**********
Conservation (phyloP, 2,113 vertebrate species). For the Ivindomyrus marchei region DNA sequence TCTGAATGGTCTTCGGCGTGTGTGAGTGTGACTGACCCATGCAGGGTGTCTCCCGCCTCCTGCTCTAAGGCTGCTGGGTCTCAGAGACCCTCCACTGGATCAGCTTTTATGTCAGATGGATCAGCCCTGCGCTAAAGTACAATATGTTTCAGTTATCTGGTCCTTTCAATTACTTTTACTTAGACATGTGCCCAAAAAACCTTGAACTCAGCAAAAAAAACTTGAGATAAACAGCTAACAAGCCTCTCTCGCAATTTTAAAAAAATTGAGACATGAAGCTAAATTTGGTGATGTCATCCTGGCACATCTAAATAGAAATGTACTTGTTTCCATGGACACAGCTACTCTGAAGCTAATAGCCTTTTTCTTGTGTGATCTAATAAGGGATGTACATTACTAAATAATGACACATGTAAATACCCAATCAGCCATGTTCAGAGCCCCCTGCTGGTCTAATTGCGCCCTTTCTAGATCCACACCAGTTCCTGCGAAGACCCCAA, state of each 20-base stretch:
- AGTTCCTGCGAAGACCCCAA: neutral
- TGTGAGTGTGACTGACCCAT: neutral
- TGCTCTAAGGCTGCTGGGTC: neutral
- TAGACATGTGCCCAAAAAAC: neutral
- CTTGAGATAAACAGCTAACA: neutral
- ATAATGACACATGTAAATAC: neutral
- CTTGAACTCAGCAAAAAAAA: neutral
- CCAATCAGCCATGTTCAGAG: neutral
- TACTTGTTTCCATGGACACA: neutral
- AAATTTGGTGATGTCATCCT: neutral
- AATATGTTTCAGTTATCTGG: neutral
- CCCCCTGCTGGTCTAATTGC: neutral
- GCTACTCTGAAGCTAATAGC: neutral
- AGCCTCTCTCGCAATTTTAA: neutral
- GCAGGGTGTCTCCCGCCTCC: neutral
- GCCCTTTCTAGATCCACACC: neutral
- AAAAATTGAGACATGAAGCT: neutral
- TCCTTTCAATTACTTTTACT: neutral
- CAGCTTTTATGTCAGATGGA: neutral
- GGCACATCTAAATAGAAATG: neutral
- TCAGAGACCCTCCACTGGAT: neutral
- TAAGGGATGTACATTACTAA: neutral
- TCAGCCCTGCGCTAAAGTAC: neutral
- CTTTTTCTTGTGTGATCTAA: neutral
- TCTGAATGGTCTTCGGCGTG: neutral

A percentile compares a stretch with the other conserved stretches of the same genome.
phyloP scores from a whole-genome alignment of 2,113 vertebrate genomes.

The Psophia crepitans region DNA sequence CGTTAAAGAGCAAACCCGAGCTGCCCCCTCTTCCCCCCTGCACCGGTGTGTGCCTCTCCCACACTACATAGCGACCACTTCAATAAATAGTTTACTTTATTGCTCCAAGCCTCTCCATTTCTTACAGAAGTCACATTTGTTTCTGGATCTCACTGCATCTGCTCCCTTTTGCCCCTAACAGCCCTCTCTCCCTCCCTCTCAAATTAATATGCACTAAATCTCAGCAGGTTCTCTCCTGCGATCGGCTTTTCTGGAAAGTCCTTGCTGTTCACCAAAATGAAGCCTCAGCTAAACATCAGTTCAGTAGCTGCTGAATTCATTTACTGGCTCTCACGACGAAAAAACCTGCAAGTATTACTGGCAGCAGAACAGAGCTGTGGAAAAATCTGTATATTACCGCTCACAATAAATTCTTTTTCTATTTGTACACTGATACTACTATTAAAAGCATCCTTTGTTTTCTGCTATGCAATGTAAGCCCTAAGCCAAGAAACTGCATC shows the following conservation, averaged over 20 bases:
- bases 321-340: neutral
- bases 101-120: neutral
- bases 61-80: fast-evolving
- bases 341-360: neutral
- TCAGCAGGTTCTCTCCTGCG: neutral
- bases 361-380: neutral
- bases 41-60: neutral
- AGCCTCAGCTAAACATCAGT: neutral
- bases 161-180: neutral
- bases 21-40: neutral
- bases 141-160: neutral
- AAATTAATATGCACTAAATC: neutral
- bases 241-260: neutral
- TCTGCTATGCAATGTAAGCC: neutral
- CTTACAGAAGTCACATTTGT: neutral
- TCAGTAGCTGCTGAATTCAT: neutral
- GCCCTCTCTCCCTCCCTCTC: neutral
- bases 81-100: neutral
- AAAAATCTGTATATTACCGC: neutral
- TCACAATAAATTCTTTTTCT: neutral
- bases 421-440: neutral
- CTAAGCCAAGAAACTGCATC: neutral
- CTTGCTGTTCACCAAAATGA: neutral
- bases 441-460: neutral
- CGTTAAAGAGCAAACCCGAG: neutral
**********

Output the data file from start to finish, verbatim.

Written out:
Conservation (phyloP, 2,113 vertebrate species). For the Ivindomyrus marchei region DNA sequence TCTGAATGGTCTTCGGCGTGTGTGAGTGTGACTGACCCATGCAGGGTGTCTCCCGCCTCCTGCTCTAAGGCTGCTGGGTCTCAGAGACCCTCCACTGGATCAGCTTTTATGTCAGATGGATCAGCCCTGCGCTAAAGTACAATATGTTTCAGTTATCTGGTCCTTTCAATTACTTTTACTTAGACATGTGCCCAAAAAACCTTGAACTCAGCAAAAAAAACTTGAGATAAACAGCTAACAAGCCTCTCTCGCAATTTTAAAAAAATTGAGACATGAAGCTAAATTTGGTGATGTCATCCTGGCACATCTAAATAGAAATGTACTTGTTTCCATGGACACAGCTACTCTGAAGCTAATAGCCTTTTTCTTGTGTGATCTAATAAGGGATGTACATTACTAAATAATGACACATGTAAATACCCAATCAGCCATGTTCAGAGCCCCCTGCTGGTCTAATTGCGCCCTTTCTAGATCCACACCAGTTCCTGCGAAGACCCCAA, state of each 20-base stretch:
- AGTTCCTGCGAAGACCCCAA: neutral
- TGTGAGTGTGACTGACCCAT: neutral
- TGCTCTAAGGCTGCTGGGTC: neutral
- TAGACATGTGCCCAAAAAAC: neutral
- CTTGAGATAAACAGCTAACA: neutral
- ATAATGACACATGTAAATAC: neutral
- CTTGAACTCAGCAAAAAAAA: neutral
- CCAATCAGCCATGTTCAGAG: neutral
- TACTTGTTTCCATGGACACA: neutral
- AAATTTGGTGATGTCATCCT: neutral
- AATATGTTTCAGTTATCTGG: neutral
- CCCCCTGCTGGTCTAATTGC: neutral
- GCTACTCTGAAGCTAATAGC: neutral
- AGCCTCTCTCGCAATTTTAA: neutral
- GCAGGGTGTCTCCCGCCTCC: neutral
- GCCCTTTCTAGATCCACACC: neutral
- AAAAATTGAGACATGAAGCT: neutral
- TCCTTTCAATTACTTTTACT: neutral
- CAGCTTTTATGTCAGATGGA: neutral
- GGCACATCTAAATAGAAATG: neutral
- TCAGAGACCCTCCACTGGAT: neutral
- TAAGGGATGTACATTACTAA: neutral
- TCAGCCCTGCGCTAAAGTAC: neutral
- CTTTTTCTTGTGTGATCTAA: neutral
- TCTGAATGGTCTTCGGCGTG: neutral

A percentile compares a stretch with the other conserved stretches of the same genome.
phyloP scores from a whole-genome alignment of 2,113 vertebrate genomes.

The Psophia crepitans region DNA sequence CGTTAAAGAGCAAACCCGAGCTGCCCCCTCTTCCCCCCTGCACCGGTGTGTGCCTCTCCCACACTACATAGCGACCACTTCAATAAATAGTTTACTTTATTGCTCCAAGCCTCTCCATTTCTTACAGAAGTCACATTTGTTTCTGGATCTCACTGCATCTGCTCCCTTTTGCCCCTAACAGCCCTCTCTCCCTCCCTCTCAAATTAATATGCACTAAATCTCAGCAGGTTCTCTCCTGCGATCGGCTTTTCTGGAAAGTCCTTGCTGTTCACCAAAATGAAGCCTCAGCTAAACATCAGTTCAGTAGCTGCTGAATTCATTTACTGGCTCTCACGACGAAAAAACCTGCAAGTATTACTGGCAGCAGAACAGAGCTGTGGAAAAATCTGTATATTACCGCTCACAATAAATTCTTTTTCTATTTGTACACTGATACTACTATTAAAAGCATCCTTTGTTTTCTGCTATGCAATGTAAGCCCTAAGCCAAGAAACTGCATC shows the following conservation, averaged over 20 bases:
- bases 321-340: neutral
- bases 101-120: neutral
- bases 61-80: fast-evolving
- bases 341-360: neutral
- TCAGCAGGTTCTCTCCTGCG: neutral
- bases 361-380: neutral
- bases 41-60: neutral
- AGCCTCAGCTAAACATCAGT: neutral
- bases 161-180: neutral
- bases 21-40: neutral
- bases 141-160: neutral
- AAATTAATATGCACTAAATC: neutral
- bases 241-260: neutral
- TCTGCTATGCAATGTAAGCC: neutral
- CTTACAGAAGTCACATTTGT: neutral
- TCAGTAGCTGCTGAATTCAT: neutral
- GCCCTCTCTCCCTCCCTCTC: neutral
- bases 81-100: neutral
- AAAAATCTGTATATTACCGC: neutral
- TCACAATAAATTCTTTTTCT: neutral
- bases 421-440: neutral
- CTAAGCCAAGAAACTGCATC: neutral
- CTTGCTGTTCACCAAAATGA: neutral
- bases 441-460: neutral
- CGTTAAAGAGCAAACCCGAG: neutral